Moriarty: More indigenous talent to be unearthed

John Moriarty says that Shadeene Evans is just the tip of the iceberg when it comes to the amount of football talent there is in the two remote Indigenous communities in the Northern Territory, where his football program is based.

Three years ago, John Moriarty - the first indigenous footballer to be selected for the Socceroos - helped set up John Moriarty Football (JMF) along with his wife Ros and son James in the communities of Borroloola and the Robinson River.

During the inaugural Indigenous football week, JMF was celebrated for its work in providing support, training and pathways for Indigenous footballers aged 6 to 16.

In July last year JMF member 14-year-old Shadeene ‘Shay’ Evans impressed Matildas coach Alen Stajcic at the Under 17 National titles enough to prompt a move to Sydney. 

Shay now attends Westfield Sports High School and the NSW Institute of Sport elite football program and Moriarty says there are more indigenous footballers in JMF ready to make their mark.

“Shay is the tip of the iceberg,” he says.

“There is so much talent and depth in our program’s young athletes. In fact, 30% of our 12 -14 year olds have been selected for representative teams. It won’t be long before more of our athletes take the next step.”

Moriarty says it has been a big move for Shay, who comes Borroloola a very remote community with only 60 kids in the whole school.

But the transition to living in Sydney has been made much easier by Shay’s host family, the Johns.

“Shay misses her family and friends,” he says.

“But she loves the educational opportunities at Westfield Sports High School. English is her favorite subject, and she excels in Art. She trains eight times per week at the NSW Institute of Sport under some of the best coaches in Australia. Her future in professional football is bright.”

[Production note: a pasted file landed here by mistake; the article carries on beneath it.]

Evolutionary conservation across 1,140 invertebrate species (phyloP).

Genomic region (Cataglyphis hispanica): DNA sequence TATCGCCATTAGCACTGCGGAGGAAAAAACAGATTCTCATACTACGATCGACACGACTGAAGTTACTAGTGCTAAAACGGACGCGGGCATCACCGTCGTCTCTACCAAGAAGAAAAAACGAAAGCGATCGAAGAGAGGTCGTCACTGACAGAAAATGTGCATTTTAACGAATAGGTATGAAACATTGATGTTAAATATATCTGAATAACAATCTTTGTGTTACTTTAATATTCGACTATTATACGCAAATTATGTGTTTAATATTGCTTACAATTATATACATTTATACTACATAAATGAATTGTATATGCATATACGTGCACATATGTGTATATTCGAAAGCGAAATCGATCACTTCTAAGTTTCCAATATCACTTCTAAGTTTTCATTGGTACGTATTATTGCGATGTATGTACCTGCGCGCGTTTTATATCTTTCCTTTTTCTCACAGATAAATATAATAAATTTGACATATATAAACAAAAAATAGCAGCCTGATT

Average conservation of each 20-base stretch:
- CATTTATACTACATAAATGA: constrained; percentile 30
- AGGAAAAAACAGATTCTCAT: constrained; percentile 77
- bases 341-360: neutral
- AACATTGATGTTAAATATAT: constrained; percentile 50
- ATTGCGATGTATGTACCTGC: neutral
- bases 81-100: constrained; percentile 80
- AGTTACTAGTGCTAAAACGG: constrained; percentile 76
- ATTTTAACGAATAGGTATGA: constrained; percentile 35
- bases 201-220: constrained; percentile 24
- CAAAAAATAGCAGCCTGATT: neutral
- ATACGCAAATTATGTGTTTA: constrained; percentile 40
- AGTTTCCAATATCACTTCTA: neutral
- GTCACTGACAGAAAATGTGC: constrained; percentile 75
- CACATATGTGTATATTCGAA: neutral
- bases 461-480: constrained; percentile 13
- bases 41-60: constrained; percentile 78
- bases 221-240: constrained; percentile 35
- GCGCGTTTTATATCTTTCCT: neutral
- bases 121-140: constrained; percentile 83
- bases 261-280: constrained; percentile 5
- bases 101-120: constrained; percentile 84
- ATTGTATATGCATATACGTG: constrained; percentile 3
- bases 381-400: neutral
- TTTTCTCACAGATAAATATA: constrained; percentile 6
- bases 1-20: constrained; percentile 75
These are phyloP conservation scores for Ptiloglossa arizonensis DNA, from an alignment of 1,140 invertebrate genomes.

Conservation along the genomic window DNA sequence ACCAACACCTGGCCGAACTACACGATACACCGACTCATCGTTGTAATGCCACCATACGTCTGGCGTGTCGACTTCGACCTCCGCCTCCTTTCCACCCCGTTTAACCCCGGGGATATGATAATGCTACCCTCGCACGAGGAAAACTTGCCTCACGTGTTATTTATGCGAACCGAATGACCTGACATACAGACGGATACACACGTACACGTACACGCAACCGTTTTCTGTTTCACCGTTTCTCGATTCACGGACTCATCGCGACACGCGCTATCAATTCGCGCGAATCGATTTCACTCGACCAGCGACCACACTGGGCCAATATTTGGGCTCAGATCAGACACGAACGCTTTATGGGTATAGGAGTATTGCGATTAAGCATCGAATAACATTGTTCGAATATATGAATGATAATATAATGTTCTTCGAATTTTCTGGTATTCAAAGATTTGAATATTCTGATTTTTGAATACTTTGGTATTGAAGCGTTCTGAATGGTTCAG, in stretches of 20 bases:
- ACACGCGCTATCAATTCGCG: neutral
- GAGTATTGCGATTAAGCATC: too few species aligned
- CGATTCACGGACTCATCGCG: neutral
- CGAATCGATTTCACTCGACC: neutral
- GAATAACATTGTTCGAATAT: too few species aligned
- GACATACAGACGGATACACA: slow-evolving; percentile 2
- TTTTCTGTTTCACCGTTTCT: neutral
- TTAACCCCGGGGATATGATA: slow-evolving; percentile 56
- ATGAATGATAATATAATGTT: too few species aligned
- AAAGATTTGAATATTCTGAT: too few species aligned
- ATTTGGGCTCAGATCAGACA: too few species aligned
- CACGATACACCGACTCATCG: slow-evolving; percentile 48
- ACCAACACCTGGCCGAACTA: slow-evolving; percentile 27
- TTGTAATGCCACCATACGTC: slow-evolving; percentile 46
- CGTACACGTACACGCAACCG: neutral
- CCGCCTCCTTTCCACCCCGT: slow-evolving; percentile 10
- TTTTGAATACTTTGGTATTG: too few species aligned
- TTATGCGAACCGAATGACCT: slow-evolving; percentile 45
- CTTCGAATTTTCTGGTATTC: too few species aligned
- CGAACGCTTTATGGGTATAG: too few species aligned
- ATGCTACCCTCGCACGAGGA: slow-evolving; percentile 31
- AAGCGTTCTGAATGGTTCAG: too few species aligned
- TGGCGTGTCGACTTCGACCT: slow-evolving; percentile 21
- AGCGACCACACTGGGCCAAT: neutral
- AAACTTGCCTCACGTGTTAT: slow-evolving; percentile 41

Moriarty says the funds raised by the events during the inaugural Indigenous football week will help JMF expand their reach to other areas besides Borroloola and the Robinson River in the hope to support and nurture more young Indigenous athletes like Shay.

“This money will assist us take our model to many more communities,” he said.

“Our goal is to deliver the program in nine remote communities by 2018. We have built the model, and it is now ready, funding permitting, to offer opportunities of football, education and healthier lifestyles to more than 2000 children.

“Awareness of the past week is about seeing the potential Indigenous players can bring to Australian football, and spreading the word about the change football can bring to some of Australia’s most vulnerable children.”

“Funds raised exceeded our expectations, through the generosity of the Socceroos who donated their match fees, and wonderful contributions from FFA, corporate Australia and the public. We want to thank everyone across Australia who donated, including players, a number of prominent Australian CEOs, and broadcasters SBS and FOX Sports who helped to raise awareness of our initiative.”

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  • Con Stamocostas is an Australian football writer. Click here to see more of his work and check out the latest episode of his A-League Snobcast with co-host Rob Toddler.